On April 9, 2021, the Supreme Court held in Tandon v. Newsom that California’s limitations on religious gatherings in homes likely violate the Free Exercise Clause of the First Amendment. The Court therefore enjoined enforcement of the limitations pending appeal to the Ninth Circuit.
In response to the COVID-19 pandemic, the State of California and many of its counties imposed restrictions on indoor gatherings, with the restrictions differing based on the severity of risk in a particular county. A group of plaintiffs challenged restrictions on private gatherings insofar as they banned indoor religious gatherings and limited outdoor religious gatherings at their homes to three households. They moved for a preliminary injunction to prohibit enforcement of the restrictions. The district court denied the motion. The plaintiffs appealed to the Ninth Circuit and moved for an injunction pending appeal. The Ninth Circuit denied the motion.
The Supreme Court granted the application for a preliminary injunction pending the Ninth Circuit’s disposition of the appeal on the merits. The Court made four points.
First, the Court stressed that government regulations are not neutral and generally applicable, and therefore trigger strict scrutiny under the Free Exercise Clause, “whenever they treat any comparable secular activity more favorably than religious exercise” (original emphasis). That a government treats some comparable secular activities “as poorly or even less favorably” than the religious activity at issue does not save the regulation under the Free Exercise Clause.
Second, the Court noted that “whether two activities are comparable for purposes of the Free Exercise Clause must be judged against the asserted government interest that justifies the regulation at issue.” Comparability must be assessed by the risks that various activities pose, rather than on the reasons why people gather.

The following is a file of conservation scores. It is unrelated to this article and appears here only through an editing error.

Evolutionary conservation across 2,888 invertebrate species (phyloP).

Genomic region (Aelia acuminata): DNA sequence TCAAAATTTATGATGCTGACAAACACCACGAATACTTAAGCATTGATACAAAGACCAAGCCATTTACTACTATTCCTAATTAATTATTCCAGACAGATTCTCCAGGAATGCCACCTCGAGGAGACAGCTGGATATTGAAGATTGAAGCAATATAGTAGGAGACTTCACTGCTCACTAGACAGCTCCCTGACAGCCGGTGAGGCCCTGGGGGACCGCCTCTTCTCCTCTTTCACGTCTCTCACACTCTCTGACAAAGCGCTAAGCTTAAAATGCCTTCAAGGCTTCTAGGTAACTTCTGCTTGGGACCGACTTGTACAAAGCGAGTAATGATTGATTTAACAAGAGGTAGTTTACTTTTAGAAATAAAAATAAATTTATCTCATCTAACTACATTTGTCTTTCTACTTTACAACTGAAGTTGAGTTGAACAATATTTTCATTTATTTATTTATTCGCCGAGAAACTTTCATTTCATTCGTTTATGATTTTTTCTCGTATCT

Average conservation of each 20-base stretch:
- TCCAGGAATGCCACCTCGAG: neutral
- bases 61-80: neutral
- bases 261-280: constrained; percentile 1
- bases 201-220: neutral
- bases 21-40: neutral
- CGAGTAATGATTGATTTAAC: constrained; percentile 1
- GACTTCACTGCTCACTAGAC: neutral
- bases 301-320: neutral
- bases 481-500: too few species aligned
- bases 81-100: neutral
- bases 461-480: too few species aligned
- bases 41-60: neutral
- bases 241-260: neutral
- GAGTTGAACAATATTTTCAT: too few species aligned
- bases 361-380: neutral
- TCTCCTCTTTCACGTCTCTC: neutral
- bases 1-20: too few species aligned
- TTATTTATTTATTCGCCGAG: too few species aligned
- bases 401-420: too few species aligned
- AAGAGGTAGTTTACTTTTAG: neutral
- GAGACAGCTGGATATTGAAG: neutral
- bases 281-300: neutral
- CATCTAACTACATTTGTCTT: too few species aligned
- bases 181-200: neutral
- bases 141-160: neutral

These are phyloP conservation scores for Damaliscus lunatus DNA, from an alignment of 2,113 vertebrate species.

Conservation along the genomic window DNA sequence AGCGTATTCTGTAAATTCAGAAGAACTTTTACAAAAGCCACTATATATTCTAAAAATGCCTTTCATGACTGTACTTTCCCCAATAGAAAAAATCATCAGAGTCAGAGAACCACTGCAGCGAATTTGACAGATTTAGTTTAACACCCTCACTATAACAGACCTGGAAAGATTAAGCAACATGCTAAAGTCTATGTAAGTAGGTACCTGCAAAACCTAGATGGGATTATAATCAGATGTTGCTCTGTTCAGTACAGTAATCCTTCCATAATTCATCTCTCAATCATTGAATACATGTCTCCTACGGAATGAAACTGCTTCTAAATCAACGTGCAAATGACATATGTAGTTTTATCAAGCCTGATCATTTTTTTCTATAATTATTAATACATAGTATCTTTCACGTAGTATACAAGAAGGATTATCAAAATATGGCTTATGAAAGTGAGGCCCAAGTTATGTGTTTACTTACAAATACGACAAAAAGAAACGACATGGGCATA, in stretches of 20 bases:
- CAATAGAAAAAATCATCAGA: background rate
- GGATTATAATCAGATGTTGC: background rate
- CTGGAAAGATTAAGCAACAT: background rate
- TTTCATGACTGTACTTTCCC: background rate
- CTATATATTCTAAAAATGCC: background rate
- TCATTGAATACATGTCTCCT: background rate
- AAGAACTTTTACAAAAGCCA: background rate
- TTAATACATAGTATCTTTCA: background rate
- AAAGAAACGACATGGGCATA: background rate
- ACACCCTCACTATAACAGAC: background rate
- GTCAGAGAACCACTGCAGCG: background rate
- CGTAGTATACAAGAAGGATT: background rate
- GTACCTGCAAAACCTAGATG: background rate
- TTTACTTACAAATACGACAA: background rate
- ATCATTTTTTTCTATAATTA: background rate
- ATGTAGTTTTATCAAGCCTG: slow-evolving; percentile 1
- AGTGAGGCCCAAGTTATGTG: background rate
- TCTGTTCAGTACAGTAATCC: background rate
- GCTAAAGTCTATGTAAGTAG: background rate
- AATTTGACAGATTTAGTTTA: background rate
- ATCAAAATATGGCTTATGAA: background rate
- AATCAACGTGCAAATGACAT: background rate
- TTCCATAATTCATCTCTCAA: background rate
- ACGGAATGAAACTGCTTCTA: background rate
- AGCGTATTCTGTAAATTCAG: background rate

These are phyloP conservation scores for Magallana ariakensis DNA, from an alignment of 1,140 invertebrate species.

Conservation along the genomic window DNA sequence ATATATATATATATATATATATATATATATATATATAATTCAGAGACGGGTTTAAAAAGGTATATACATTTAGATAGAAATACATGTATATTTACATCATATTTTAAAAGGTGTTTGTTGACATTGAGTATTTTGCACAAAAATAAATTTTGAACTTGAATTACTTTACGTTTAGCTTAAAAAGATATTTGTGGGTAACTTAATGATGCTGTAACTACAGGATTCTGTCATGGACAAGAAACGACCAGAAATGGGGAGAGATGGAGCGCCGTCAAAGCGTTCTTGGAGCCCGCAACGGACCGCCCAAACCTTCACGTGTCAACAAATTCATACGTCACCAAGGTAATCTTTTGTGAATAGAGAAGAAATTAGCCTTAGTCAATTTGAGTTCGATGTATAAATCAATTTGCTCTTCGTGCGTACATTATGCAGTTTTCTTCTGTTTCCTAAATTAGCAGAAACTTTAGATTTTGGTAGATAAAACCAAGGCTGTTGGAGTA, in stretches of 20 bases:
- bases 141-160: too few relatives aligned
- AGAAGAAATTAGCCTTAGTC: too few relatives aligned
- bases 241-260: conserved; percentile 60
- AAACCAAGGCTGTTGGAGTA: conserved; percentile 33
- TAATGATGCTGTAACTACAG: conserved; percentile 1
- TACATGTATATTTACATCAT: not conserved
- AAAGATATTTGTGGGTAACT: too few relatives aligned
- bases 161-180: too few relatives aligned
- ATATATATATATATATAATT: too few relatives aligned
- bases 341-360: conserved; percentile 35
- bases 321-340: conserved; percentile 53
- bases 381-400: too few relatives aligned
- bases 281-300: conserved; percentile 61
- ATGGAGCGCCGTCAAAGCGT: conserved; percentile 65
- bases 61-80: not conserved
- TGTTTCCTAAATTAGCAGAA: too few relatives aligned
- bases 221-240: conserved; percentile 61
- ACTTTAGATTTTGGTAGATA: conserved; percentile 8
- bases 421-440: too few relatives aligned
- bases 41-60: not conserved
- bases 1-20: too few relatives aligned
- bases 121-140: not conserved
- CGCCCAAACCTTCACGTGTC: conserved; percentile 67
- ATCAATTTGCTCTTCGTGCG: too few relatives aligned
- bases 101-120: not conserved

Third, the government has the burden to establish that its restrictions on gatherings satisfy strict scrutiny. Narrow tailoring, a necessary predicate for strict scrutiny, requires that the government “do more than assert that certain risk factors ‘are always present in worship, or always absent from . . . secular activities’ the government may allow.” Instead, the government must show that, where it permits other activities to proceed with precautions, the “religious exercise at issue is more dangerous than those activities even when the same precautions are applied.”
Fourth, the Court concluded that even if the government withdraws or modifies a restriction during the course of litigation, it does not moot the case if the plaintiffs remain under a constant threat the government will reinstate the restriction.
The Court concluded that the petitioners were likely to succeed on their challenge on all four points. First, the Court stated, California treats some comparable secular activities more favorably than at-home religious exercise, specifically by permitting such things as hair salons, retail stores, and movie theaters to bring together more than three households. Second, the Court observed that the Ninth Circuit did not conclude that those activities pose a lower risk of COVID transmission than the plaintiffs’ proposed in-home religious gatherings. Third, instead of putting the burden on the State to explain why it could not safely permit at-home worshippers to gather in larger numbers while using precautions required for secular activities, the Ninth Circuit declared that those precautions might not translate to the home setting. Fourth, even though California changed its challenged policy shortly after the petitioners filed their motion for a stay pending appeal, the previous restrictions remain in place until April 15 and the State retained the power to reinstate those restrictions at any time.
The Court issued a per curiam opinion granting the application to enjoin enforcement of the regulations pending appeal. Chief Justice Roberts would have denied the application, as would Justice Kagan, who filed a dissenting opinion joined by Justices Breyer and Sotomayor.
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